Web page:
In our continuing effort to cover matters most of the financial press has abandoned in favor of all things geopolitical, here is a look around the wonderful world of recent global economic indicators. Tensions might be above the boiling point in the world's conflict zones, but across the rest of the globe, life is going on-and the latest data show the world economy is still growing.
Eurozone Flash July Composite Purchasing Managers' Index (PMI), the first reading on the 18-nation bloc's manufacturing and services industries, jumped to 54, accelerating from June's 52.8 and the 13th consecutive month of growth. Analysts expected another 52.8 read. Now, if you are new to fun things like Eurozone Flash Composite PMI, here is a brief tutorial of what all those fancy-sounding words mean. PMI is merely a survey. Markit, the organization that publishes many of these gauges, polls businesses in a particular region (5,000 in the case of the eurozone) and asks them a series of questions about how business went in the month. It's all later cobbled together and voila, you get a reading. That reading is the percentage of firms that reported growth, so above 50 is supposedly growthy because more than half of firms reported expanding activity. It's imperfect, of course, because that doesn't tell you the magnitude of output or orders, but it's worthwhile to note anyway. "Flash" is used as in "Out in a..." because the Flash PMI readings are the preliminary ones. How do they get these Flash readings out so lightning quick? They use an incomplete series of data, of course! Finally, the "eurozone" is the 18-nation[i] bloc of countries sharing the euro as their currency and the ECB as their central bank, which you probably already knew. These early data center on Germany and France. German services and manufacturing grew, while French data were mixed, with manufacturing slightly down, while services grew slightly. The press focused more on France.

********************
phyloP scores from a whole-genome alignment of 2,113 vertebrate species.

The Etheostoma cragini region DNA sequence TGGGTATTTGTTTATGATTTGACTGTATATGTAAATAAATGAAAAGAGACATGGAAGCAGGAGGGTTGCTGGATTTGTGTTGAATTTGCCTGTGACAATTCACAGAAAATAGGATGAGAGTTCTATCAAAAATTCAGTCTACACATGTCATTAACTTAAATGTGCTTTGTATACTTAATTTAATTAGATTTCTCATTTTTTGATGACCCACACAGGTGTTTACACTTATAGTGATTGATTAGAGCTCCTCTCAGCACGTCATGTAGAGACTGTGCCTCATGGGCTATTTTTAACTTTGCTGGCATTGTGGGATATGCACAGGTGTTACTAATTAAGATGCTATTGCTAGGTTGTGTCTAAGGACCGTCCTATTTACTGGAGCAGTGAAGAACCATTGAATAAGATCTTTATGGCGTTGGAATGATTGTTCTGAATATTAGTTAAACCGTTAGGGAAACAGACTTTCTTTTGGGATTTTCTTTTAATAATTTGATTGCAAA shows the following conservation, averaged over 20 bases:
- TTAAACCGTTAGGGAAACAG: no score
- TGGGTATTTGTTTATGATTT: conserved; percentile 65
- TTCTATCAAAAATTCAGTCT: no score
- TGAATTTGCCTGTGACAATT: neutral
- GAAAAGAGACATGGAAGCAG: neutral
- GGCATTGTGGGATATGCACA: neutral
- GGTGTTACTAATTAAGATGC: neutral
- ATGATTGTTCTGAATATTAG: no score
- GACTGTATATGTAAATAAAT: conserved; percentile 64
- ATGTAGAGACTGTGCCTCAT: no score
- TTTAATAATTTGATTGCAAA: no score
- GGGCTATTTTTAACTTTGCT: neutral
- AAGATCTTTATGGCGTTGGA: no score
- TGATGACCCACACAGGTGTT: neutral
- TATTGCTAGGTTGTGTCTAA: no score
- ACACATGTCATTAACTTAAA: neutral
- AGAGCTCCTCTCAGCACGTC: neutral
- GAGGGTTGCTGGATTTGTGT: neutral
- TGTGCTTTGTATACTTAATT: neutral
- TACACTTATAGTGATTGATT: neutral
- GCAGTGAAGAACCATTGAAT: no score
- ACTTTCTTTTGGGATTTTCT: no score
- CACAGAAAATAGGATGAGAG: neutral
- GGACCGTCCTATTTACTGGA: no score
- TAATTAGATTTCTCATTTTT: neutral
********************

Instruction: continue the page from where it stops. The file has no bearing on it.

The HSBC/Markit China Flash Manufacturing PMI showed growth accelerated as well, to an 18-month high. The gauge registered 52.0 in July, topping analysts' estimates of 51.0 and accelerating from June's 50.7. All the same caveats from above apply here, and arguably even more so. The HSBC/Markit Flash Manufacturing PMI gauge includes neither China's larger industry group (services) nor the large state-run firms that dominate manufacturing. China's "official" PMI covers the latter, but it wasn't published this week, so we can't include it. But this gauge can tell you a thing or two about sentiment, as it did last month when the first reading above 50 met weird statements alluding to a Chinese economic "recovery"-all while most Chinese economic data series are growing at high single-digit percentage rates.